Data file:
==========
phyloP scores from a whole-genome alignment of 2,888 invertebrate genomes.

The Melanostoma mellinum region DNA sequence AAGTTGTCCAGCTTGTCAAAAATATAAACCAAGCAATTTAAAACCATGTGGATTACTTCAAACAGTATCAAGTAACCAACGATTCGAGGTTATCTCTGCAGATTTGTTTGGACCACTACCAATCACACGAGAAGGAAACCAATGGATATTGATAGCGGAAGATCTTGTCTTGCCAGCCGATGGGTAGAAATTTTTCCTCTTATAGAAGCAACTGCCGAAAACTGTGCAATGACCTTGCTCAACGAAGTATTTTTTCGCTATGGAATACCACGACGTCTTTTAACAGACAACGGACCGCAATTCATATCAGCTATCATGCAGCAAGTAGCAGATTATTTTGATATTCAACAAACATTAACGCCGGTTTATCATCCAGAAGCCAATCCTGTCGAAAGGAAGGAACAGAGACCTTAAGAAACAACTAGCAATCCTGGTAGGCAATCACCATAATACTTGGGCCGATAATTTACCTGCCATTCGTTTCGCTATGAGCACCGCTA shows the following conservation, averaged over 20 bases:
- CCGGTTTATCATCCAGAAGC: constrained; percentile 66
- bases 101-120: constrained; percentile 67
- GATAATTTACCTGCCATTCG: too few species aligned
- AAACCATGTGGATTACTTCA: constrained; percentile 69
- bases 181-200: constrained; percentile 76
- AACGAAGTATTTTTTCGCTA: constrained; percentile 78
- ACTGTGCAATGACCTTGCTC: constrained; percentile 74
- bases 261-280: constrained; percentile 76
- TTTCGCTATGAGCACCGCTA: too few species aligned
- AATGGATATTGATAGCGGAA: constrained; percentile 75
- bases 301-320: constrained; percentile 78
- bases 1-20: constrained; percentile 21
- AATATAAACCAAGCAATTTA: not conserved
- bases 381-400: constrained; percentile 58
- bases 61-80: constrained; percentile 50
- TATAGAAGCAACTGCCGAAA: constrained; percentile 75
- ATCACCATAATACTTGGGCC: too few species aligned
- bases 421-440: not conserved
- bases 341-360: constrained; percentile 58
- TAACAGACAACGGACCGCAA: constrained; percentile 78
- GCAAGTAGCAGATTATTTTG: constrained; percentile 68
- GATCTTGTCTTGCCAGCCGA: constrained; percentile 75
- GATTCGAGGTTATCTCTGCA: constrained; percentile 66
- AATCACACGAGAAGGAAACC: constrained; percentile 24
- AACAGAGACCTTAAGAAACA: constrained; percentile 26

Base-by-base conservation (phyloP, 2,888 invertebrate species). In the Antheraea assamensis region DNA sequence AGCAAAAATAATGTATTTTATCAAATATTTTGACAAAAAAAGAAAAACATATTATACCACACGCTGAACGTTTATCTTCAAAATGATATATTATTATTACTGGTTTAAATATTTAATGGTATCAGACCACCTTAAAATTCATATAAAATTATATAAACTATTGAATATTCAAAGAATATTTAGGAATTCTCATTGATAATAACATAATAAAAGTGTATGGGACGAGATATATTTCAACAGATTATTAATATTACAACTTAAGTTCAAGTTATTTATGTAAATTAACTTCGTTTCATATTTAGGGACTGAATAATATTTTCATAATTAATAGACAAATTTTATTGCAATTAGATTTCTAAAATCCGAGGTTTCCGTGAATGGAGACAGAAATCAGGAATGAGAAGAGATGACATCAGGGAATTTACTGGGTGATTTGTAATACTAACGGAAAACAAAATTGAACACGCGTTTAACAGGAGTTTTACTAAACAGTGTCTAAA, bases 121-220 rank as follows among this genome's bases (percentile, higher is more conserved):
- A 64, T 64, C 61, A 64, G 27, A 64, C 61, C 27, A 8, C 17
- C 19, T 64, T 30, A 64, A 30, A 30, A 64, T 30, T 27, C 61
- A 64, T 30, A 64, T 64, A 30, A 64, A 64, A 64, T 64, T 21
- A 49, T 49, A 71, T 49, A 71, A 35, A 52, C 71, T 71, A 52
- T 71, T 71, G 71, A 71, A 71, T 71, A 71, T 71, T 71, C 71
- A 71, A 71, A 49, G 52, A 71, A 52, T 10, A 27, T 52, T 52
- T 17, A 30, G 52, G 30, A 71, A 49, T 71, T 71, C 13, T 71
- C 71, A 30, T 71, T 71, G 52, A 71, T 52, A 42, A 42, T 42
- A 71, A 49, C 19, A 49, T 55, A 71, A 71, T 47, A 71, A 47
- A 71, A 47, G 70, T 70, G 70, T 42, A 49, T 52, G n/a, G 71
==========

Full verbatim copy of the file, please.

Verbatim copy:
phyloP scores from a whole-genome alignment of 2,888 invertebrate genomes.

The Melanostoma mellinum region DNA sequence AAGTTGTCCAGCTTGTCAAAAATATAAACCAAGCAATTTAAAACCATGTGGATTACTTCAAACAGTATCAAGTAACCAACGATTCGAGGTTATCTCTGCAGATTTGTTTGGACCACTACCAATCACACGAGAAGGAAACCAATGGATATTGATAGCGGAAGATCTTGTCTTGCCAGCCGATGGGTAGAAATTTTTCCTCTTATAGAAGCAACTGCCGAAAACTGTGCAATGACCTTGCTCAACGAAGTATTTTTTCGCTATGGAATACCACGACGTCTTTTAACAGACAACGGACCGCAATTCATATCAGCTATCATGCAGCAAGTAGCAGATTATTTTGATATTCAACAAACATTAACGCCGGTTTATCATCCAGAAGCCAATCCTGTCGAAAGGAAGGAACAGAGACCTTAAGAAACAACTAGCAATCCTGGTAGGCAATCACCATAATACTTGGGCCGATAATTTACCTGCCATTCGTTTCGCTATGAGCACCGCTA shows the following conservation, averaged over 20 bases:
- CCGGTTTATCATCCAGAAGC: constrained; percentile 66
- bases 101-120: constrained; percentile 67
- GATAATTTACCTGCCATTCG: too few species aligned
- AAACCATGTGGATTACTTCA: constrained; percentile 69
- bases 181-200: constrained; percentile 76
- AACGAAGTATTTTTTCGCTA: constrained; percentile 78
- ACTGTGCAATGACCTTGCTC: constrained; percentile 74
- bases 261-280: constrained; percentile 76
- TTTCGCTATGAGCACCGCTA: too few species aligned
- AATGGATATTGATAGCGGAA: constrained; percentile 75
- bases 301-320: constrained; percentile 78
- bases 1-20: constrained; percentile 21
- AATATAAACCAAGCAATTTA: not conserved
- bases 381-400: constrained; percentile 58
- bases 61-80: constrained; percentile 50
- TATAGAAGCAACTGCCGAAA: constrained; percentile 75
- ATCACCATAATACTTGGGCC: too few species aligned
- bases 421-440: not conserved
- bases 341-360: constrained; percentile 58
- TAACAGACAACGGACCGCAA: constrained; percentile 78
- GCAAGTAGCAGATTATTTTG: constrained; percentile 68
- GATCTTGTCTTGCCAGCCGA: constrained; percentile 75
- GATTCGAGGTTATCTCTGCA: constrained; percentile 66
- AATCACACGAGAAGGAAACC: constrained; percentile 24
- AACAGAGACCTTAAGAAACA: constrained; percentile 26

Base-by-base conservation (phyloP, 2,888 invertebrate species). In the Antheraea assamensis region DNA sequence AGCAAAAATAATGTATTTTATCAAATATTTTGACAAAAAAAGAAAAACATATTATACCACACGCTGAACGTTTATCTTCAAAATGATATATTATTATTACTGGTTTAAATATTTAATGGTATCAGACCACCTTAAAATTCATATAAAATTATATAAACTATTGAATATTCAAAGAATATTTAGGAATTCTCATTGATAATAACATAATAAAAGTGTATGGGACGAGATATATTTCAACAGATTATTAATATTACAACTTAAGTTCAAGTTATTTATGTAAATTAACTTCGTTTCATATTTAGGGACTGAATAATATTTTCATAATTAATAGACAAATTTTATTGCAATTAGATTTCTAAAATCCGAGGTTTCCGTGAATGGAGACAGAAATCAGGAATGAGAAGAGATGACATCAGGGAATTTACTGGGTGATTTGTAATACTAACGGAAAACAAAATTGAACACGCGTTTAACAGGAGTTTTACTAAACAGTGTCTAAA, bases 121-220 rank as follows among this genome's bases (percentile, higher is more conserved):
- A 64, T 64, C 61, A 64, G 27, A 64, C 61, C 27, A 8, C 17
- C 19, T 64, T 30, A 64, A 30, A 30, A 64, T 30, T 27, C 61
- A 64, T 30, A 64, T 64, A 30, A 64, A 64, A 64, T 64, T 21
- A 49, T 49, A 71, T 49, A 71, A 35, A 52, C 71, T 71, A 52
- T 71, T 71, G 71, A 71, A 71, T 71, A 71, T 71, T 71, C 71
- A 71, A 71, A 49, G 52, A 71, A 52, T 10, A 27, T 52, T 52
- T 17, A 30, G 52, G 30, A 71, A 49, T 71, T 71, C 13, T 71
- C 71, A 30, T 71, T 71, G 52, A 71, T 52, A 42, A 42, T 42
- A 71, A 49, C 19, A 49, T 55, A 71, A 71, T 47, A 71, A 47
- A 71, A 47, G 70, T 70, G 70, T 42, A 49, T 52, G n/a, G 71